The end is nigh

NZ Transport Agency acting regional manager Tommy Parker welcomed the first motorist onto the Hayr Road Bridge after an official ribbon cutting ceremony in October. The new bridge is the last of six to be built crossing the motorway on the Mt Roskill Extension project in Auckland.

Hayr_5.jpgThe $186 million, four-kilometre long State Highway 20 Mt Roskill Extension project is scheduled to open in March next year and is part of the central section of the Western Ring Route. The strategic route will eventually provide an alternative to State Highway 1 between Manukau City and Albany. It will play an important role in reducing central Auckland congestion, by enabling traffic to completely bypass the Auckland Harbour Bridge, and provide considerable relief to the local roads are currently carrying large volumes of regional or through traffic.

The contract for construction was signed by Fulton Hogan back in April 2005. Four months later work officially began with a sod turning ceremony.

The next celebration came in December 2006 as the first major structure on the project, the May Road Bridge, was opened. Constructed in 12 months at a cost of $6 million, the 61 metre structure comprises 24 individual deck beams and is held up by two very slender piers, each only 300mm thick. Around 15,000 vehicles per day are expected to use the bridge when the motorway is completed.

Hayr_2.jpgThe May Road Bridge opening was soon followed by two more – the Keith Hay Park Bridge was opened in February 2007 and the Ernie Pinches Bridge the following month. The two pedestrian bridges were the first examples of cable-stayed bridges in the country (see Contractor, August 2008), and cost $1.2 million each.

Both bridges are 170 metres long, contain 13 pre-cast concrete decking slabs and with piers that are 600mm square at the base spreading to a ‘Y’ shape at the top. Located near a number of primary and intermediate schools, the Keith Hay Bridge is expected to have 2000 people per day use it, while another 500 will use the Ernie Pinches bridge.

Hayr_3.jpgIn October 2007, the NZTA opened the first section of the new, four-lane Dominion Road Bridge. Fully completed a month later, the bridge provides extra capacity for those travelling directly to the city from Hillsborough and Lynfield. It also helps to ease congestion on Dominion Road – one of Auckland’s busiest routes. Supported by a 31 metre long pier, the bridge is 40 metres long and made up of 26 individual deck beams and is expected to carry nearly 13,000 vehicles per day when the motorway is completed.

The next milestone in the project was the opening of the Hillsborough Road overbridge in December 2007. The difficulty with the bridge construction was the fact that the roads were being used by high and unbalanced traffic flows in the morning and afternoon peaks and had to be accommodated during the construction staging without disruption.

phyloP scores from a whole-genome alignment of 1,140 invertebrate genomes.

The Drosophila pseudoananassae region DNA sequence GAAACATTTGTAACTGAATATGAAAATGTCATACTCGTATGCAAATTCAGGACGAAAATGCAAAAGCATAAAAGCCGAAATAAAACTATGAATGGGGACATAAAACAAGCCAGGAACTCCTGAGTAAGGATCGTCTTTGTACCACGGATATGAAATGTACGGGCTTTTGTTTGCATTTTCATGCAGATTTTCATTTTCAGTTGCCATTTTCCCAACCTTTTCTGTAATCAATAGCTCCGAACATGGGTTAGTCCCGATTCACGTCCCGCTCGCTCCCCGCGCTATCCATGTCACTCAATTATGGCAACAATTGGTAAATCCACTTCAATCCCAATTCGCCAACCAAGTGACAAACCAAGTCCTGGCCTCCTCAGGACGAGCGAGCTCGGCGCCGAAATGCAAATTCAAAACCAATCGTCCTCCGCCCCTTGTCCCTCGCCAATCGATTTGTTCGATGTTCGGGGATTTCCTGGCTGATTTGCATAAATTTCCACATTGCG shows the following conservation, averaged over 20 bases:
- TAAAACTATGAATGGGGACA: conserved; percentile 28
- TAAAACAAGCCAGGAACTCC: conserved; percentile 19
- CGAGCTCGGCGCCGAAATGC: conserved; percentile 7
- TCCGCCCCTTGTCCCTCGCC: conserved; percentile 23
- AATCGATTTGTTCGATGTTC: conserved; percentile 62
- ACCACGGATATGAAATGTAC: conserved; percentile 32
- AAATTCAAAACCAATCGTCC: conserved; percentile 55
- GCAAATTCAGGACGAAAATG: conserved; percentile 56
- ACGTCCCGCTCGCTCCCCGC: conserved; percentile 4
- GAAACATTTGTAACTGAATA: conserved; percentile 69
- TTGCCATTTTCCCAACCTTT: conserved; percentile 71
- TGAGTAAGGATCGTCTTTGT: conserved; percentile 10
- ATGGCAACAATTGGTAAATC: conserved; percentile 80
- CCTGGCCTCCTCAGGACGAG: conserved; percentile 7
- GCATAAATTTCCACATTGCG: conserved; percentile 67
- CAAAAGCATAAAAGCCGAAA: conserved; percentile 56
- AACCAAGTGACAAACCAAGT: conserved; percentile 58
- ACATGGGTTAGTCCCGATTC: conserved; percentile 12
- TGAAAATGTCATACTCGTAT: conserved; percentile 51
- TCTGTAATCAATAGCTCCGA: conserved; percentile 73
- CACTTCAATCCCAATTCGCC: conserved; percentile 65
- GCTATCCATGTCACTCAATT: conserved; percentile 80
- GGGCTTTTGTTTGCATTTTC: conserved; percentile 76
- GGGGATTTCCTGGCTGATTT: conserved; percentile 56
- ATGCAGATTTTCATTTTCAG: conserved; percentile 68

Fulton Hogan proposed an innovative concept whereby the motorway overbridge construction would take place in the central island of a large diameter roundabout.

Hayr_1.jpgSignalisation of the roundabout was considered necessary because of the sheer volume of traffic during peak times – so the 120 metre diameter roundabout was unique in that four sections of traffic signals were installed within it, meaning motorists sometimes had to stop within the roundabout.

The roundabout opened in January 2007 and was expected to be in place until 2009 – to give enough time for the contractors to build the new overbridge for the interchange, lower the motorway in the centre of the roundabout and construct the off-ramps for the bridge, all while live traffic operated on the roundabout above – however the bridge was completed in excellent time and the roundabout decommissioned a year earlier than expected.

Construction of the $1.5 million overbridge took 11 months and was the fifth of six bridge crossings to be built. Supported by an eight metre pier, the bridge is 40 metres long and made up of 26 individual deck beams. The bridge is expected to carry nearly 40,000 vehicles a day when the motorway is completed.

Hayr_4.jpgLast month’s opening of the Hayr Road Bridge, the sixth and final bridge in the project, signals the coming completion of the project.

The $5.9 million bridge is 160 metres long and 5.5 metres high and is made up of seven spans, each comprised of six concrete beams. It too will carry local traffic over the new State Highway 20 motorway.

All bridges have been designed to allow for dedicated bus shoulder lanes and the future provision for a rail corridor to pass beneath them on the northern side of the motorway.

The project also includes construction of a new Auckland City Council cycleway. 

Contractor Vol.32  No.10  November 2008
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